Quantities & Temperatures


Some guidelines are helpful for enjoying tea to its fullest potential. The amount of leaves relative to the size of the gaiwan, type of water, and the temperature of water are all important elements to consider.

 

Generally speaking for an 80 ml gaiwan—a traditional Chinese tea brewing cup with lid—3 to 5 grams of leaves are needed. From there you have to exercise some common sense with basic knowledge. Much of the results at first are from trial and error. The more you practice, the more you will get a feel for it. Steeping too long or too short a time, adding too many or not enough leaves, and so on. It is not an exact science. This is the beauty in the gong fu cha method.

 

How Much Tea Leaves... 
It's important to note that I am using a standard 80 ml gaiwan as a a starting point for measuring quantity of tea leaves. These are truly just guidelines, because once you get to know your tea (each one unique) you will fuss with the quantities in your own way. 

  • 1-1-1/2 teaspoons (to cover bottom of gaiwan) of large rolled leaves, say Taiwanese high mountain oolong tea, would be an appropriate amount as these these leaves need plenty of room to expand fully, which would just about fill the cup leaving some room for water.

  • 5 grams medium-sized twisted oolong tea leaves for the same 80 ml gaiwan is also appropriate. The amount should fill the cup about 1/2 way up. These leaves expand but not quite as much as Taiwanese rolled high mountain tea leaves.

  • 3 grams of small-sized black tea leaves such as a lapsang souchong or jin jun mei, are plenty for an 80 ml gaiwan. The amount should fill the cup about 1/4 way up.

 

NOTE: it will take a few tries for you to get a feel for how many leaves are appropriate for your gaiwan, as leaves are different based on any number of factors. They expand differently, some more intense in flavor than others and so on. 

Type of water...

A really good choice for water used in preparing tea is filtered initially with a water purifying system like Brita, for example, and then again with bamboo charcoal, which renders the water alkaline and naturally sweet.

Water Temperatures...

Green tea - 70°C to 90°C / 158°F to 194°F

White tea - 80°C to 95°C / 176°F to 203°F 

Oolong tea (semi-oxidized) - 90°C to 95°C / 194°F to 203°F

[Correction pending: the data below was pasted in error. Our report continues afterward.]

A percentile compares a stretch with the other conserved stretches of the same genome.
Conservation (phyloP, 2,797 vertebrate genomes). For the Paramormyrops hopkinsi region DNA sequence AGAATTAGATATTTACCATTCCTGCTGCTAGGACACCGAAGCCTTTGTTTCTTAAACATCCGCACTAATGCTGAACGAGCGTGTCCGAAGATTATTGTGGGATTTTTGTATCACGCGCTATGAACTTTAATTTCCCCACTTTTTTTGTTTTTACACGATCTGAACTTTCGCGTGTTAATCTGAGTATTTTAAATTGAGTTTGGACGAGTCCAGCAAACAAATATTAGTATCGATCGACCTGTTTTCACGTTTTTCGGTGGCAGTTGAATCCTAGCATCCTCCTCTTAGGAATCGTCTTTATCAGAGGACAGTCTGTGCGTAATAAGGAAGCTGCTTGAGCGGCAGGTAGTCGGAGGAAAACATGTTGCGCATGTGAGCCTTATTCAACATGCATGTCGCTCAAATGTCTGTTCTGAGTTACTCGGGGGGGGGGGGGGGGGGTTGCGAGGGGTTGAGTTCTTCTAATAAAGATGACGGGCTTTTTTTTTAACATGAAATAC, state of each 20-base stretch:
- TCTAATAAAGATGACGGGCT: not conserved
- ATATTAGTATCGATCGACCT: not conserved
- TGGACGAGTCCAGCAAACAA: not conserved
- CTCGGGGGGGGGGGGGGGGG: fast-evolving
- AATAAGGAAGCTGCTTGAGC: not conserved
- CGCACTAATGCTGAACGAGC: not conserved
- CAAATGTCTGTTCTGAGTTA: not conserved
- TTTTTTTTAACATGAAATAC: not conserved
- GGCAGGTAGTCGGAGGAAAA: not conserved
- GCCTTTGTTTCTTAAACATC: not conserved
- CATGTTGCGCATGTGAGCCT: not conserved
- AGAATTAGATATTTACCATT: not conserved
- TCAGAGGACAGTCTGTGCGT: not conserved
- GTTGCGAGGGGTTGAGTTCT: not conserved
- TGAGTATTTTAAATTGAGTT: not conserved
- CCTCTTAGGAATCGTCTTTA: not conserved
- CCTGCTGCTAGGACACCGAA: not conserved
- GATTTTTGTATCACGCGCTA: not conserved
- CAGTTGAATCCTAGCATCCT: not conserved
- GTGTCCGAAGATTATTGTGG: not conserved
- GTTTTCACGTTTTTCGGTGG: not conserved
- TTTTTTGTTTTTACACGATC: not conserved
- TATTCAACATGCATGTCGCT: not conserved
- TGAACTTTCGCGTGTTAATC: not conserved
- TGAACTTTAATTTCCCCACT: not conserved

red/black tea (fully oxidized) - 95°C to 100°F / 203°F to 212°F

puerh and post-fermented tea - 95°C to 100°F / 203°F to 212°F

NOTE: notice that there is a 5°C / 9°F allowance in each temperature range, giving you room to figure out just what the best temperature is for a particular tea, so do have fun with this.

Steeping Time...

Steeping time depends on the type of tea and water temperature. When using the gong fu method, however, tea is steeped for seconds at a time. In general the cooler the water, the longer the steep, and the hotter the water the shorter the steep. 

  • White or green tea: the first steep might be about 15 to 20 seconds, increasing by 5 seconds or so for each additional steep. All depends on the specific tea. These are probably the hardest teas to steep because the temperature range is fairly wide especially with white teas.

  • Oolong (semi-oxidized—light to dark; light to dark roast): after the initial rinsing of the leaves, the 1st, 2nd, and 3rd steeps might be 7 seconds, increasing steeping time by 5 to 10 seconds for each additional steep.

  • Red/Black teas (fully oxidized), puerh and post-fermented teas: after the initial rinsing of the leaves, the 1st, 2nd, and 3rd steeps might be 3 seconds or so, increasing steeping time by 5 to 10 seconds for each additional steep.

NOTE: These are guidelines, because ultimately you have to connect with the tea you are steeping. Once you know your tea, it will only get better as you will find that optimum temperature and steeping time that makes it taste best. I find this to be especially true when it comes to current white tea versus aged white tea. Some teas are more delicate than others and require a little thoughtful action. The same is true of green teas. Some are more delicate than others. Follow suggested temperature on each tea page.

Also see the following...

 

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